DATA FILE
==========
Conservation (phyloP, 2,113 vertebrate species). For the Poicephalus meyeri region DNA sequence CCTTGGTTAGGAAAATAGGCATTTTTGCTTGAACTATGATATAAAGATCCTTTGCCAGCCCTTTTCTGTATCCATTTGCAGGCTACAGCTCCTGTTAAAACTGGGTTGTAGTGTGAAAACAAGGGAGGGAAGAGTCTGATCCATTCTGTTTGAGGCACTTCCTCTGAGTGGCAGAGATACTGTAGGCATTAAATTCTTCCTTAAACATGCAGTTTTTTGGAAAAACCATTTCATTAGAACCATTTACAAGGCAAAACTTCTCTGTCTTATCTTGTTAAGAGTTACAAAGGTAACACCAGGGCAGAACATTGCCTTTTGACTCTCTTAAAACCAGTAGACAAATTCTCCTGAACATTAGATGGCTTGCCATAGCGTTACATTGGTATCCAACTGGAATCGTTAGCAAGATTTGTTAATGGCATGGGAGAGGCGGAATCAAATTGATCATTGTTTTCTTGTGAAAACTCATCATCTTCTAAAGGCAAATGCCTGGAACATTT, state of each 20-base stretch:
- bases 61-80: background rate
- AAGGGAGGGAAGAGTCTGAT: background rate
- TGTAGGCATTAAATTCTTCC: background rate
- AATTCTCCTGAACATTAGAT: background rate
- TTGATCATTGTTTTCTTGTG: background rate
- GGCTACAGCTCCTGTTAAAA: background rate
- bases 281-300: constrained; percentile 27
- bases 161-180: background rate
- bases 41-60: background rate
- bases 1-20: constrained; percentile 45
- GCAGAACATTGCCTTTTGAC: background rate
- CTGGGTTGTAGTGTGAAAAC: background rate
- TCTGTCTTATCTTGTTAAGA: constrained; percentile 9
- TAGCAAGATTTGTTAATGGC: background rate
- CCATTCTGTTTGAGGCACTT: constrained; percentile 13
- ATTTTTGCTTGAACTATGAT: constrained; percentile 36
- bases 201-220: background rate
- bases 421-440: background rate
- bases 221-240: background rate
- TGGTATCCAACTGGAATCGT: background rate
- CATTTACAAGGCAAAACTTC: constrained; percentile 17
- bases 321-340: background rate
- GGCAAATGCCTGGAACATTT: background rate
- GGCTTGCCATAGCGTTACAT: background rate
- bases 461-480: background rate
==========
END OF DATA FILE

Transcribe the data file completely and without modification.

Conservation (phyloP, 2,113 vertebrate species). For the Poicephalus meyeri region DNA sequence CCTTGGTTAGGAAAATAGGCATTTTTGCTTGAACTATGATATAAAGATCCTTTGCCAGCCCTTTTCTGTATCCATTTGCAGGCTACAGCTCCTGTTAAAACTGGGTTGTAGTGTGAAAACAAGGGAGGGAAGAGTCTGATCCATTCTGTTTGAGGCACTTCCTCTGAGTGGCAGAGATACTGTAGGCATTAAATTCTTCCTTAAACATGCAGTTTTTTGGAAAAACCATTTCATTAGAACCATTTACAAGGCAAAACTTCTCTGTCTTATCTTGTTAAGAGTTACAAAGGTAACACCAGGGCAGAACATTGCCTTTTGACTCTCTTAAAACCAGTAGACAAATTCTCCTGAACATTAGATGGCTTGCCATAGCGTTACATTGGTATCCAACTGGAATCGTTAGCAAGATTTGTTAATGGCATGGGAGAGGCGGAATCAAATTGATCATTGTTTTCTTGTGAAAACTCATCATCTTCTAAAGGCAAATGCCTGGAACATTT, state of each 20-base stretch:
- bases 61-80: background rate
- AAGGGAGGGAAGAGTCTGAT: background rate
- TGTAGGCATTAAATTCTTCC: background rate
- AATTCTCCTGAACATTAGAT: background rate
- TTGATCATTGTTTTCTTGTG: background rate
- GGCTACAGCTCCTGTTAAAA: background rate
- bases 281-300: constrained; percentile 27
- bases 161-180: background rate
- bases 41-60: background rate
- bases 1-20: constrained; percentile 45
- GCAGAACATTGCCTTTTGAC: background rate
- CTGGGTTGTAGTGTGAAAAC: background rate
- TCTGTCTTATCTTGTTAAGA: constrained; percentile 9
- TAGCAAGATTTGTTAATGGC: background rate
- CCATTCTGTTTGAGGCACTT: constrained; percentile 13
- ATTTTTGCTTGAACTATGAT: constrained; percentile 36
- bases 201-220: background rate
- bases 421-440: background rate
- bases 221-240: background rate
- TGGTATCCAACTGGAATCGT: background rate
- CATTTACAAGGCAAAACTTC: constrained; percentile 17
- bases 321-340: background rate
- GGCAAATGCCTGGAACATTT: background rate
- GGCTTGCCATAGCGTTACAT: background rate
- bases 461-480: background rate